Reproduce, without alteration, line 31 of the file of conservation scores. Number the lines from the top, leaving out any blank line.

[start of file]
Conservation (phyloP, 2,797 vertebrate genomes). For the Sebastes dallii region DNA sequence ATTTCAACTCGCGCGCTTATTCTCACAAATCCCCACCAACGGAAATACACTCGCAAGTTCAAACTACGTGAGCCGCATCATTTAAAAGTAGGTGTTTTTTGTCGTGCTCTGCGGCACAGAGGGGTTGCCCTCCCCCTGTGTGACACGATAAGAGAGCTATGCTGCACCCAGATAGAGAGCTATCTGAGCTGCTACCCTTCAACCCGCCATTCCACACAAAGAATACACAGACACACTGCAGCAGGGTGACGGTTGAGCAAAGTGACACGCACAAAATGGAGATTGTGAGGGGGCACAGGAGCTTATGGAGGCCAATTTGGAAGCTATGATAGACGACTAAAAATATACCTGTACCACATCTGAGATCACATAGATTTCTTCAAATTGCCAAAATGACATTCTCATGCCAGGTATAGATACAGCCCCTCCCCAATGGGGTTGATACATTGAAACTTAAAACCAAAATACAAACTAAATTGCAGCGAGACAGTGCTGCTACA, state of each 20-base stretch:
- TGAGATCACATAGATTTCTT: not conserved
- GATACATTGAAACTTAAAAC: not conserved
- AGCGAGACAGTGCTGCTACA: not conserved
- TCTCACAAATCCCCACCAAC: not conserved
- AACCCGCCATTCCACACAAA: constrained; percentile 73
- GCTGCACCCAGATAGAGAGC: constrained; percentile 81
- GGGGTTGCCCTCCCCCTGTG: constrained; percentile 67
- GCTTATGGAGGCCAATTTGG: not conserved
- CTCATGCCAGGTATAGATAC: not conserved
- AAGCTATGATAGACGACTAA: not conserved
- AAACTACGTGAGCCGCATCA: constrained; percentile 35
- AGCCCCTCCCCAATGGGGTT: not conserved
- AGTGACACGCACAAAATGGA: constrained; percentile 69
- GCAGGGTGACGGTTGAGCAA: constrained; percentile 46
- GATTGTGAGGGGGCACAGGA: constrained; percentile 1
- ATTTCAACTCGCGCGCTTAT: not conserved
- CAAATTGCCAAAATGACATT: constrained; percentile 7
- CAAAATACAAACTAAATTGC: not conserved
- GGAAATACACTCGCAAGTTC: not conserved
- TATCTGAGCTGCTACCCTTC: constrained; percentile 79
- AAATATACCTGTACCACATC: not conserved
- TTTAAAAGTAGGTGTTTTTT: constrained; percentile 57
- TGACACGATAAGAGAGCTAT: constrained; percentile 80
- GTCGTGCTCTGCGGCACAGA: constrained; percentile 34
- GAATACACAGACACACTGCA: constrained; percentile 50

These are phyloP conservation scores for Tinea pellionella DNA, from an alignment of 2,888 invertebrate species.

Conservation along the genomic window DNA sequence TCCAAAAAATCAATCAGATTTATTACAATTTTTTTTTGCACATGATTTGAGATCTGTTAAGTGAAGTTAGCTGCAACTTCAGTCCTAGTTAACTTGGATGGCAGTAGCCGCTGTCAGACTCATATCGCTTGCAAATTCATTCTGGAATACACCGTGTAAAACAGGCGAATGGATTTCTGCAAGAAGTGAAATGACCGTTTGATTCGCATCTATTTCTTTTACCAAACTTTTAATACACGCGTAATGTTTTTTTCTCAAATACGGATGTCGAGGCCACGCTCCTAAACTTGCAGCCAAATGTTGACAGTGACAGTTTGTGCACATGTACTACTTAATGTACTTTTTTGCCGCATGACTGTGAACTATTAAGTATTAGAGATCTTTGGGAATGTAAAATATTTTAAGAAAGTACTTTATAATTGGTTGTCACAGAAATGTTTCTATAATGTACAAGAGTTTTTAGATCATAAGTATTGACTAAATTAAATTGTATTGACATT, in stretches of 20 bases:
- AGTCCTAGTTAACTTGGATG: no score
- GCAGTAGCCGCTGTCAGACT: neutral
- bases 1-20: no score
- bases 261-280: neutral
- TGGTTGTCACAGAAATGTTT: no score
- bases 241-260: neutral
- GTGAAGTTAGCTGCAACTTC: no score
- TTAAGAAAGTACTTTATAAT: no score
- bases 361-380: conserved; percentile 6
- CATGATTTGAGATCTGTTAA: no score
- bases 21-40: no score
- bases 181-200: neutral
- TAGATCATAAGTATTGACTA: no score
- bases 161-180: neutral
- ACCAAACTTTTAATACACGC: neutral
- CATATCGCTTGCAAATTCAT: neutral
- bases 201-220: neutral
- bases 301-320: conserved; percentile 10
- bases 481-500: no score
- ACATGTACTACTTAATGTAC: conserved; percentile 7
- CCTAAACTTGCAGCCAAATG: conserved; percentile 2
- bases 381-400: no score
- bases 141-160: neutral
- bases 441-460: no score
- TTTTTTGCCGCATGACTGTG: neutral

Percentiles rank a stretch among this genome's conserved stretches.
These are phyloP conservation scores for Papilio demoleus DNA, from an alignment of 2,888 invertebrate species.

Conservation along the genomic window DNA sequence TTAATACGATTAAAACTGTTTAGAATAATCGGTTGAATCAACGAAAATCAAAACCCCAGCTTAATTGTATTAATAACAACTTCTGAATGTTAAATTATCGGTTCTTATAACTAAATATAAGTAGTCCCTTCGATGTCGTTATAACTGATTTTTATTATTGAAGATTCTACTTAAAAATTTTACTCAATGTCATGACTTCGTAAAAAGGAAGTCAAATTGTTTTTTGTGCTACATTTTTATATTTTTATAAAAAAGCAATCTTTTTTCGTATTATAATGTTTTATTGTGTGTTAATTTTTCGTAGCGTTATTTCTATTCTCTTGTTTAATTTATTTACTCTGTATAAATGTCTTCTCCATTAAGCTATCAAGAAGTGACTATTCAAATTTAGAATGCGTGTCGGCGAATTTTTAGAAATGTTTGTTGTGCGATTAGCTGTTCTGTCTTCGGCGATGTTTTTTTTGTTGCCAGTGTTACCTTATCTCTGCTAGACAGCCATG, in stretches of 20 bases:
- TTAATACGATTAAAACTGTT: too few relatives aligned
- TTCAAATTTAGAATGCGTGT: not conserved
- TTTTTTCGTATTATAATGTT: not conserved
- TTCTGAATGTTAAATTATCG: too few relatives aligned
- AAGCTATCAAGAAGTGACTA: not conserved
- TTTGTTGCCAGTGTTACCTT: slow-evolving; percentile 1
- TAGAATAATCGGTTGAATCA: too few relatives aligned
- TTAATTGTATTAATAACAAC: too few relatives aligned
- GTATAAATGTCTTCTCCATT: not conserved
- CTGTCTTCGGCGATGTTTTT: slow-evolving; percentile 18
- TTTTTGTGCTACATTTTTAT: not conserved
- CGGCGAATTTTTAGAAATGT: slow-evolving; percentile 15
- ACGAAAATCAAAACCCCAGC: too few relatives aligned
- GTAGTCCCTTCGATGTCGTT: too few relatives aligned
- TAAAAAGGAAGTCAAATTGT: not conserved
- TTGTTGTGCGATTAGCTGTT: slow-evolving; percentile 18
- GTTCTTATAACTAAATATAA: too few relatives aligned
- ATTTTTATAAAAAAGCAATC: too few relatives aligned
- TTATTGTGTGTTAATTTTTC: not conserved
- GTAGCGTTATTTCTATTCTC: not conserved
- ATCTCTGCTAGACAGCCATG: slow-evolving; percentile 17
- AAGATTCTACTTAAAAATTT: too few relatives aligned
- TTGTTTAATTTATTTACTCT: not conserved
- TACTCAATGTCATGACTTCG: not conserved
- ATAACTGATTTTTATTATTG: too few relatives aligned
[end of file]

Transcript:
- bases 1-20: no score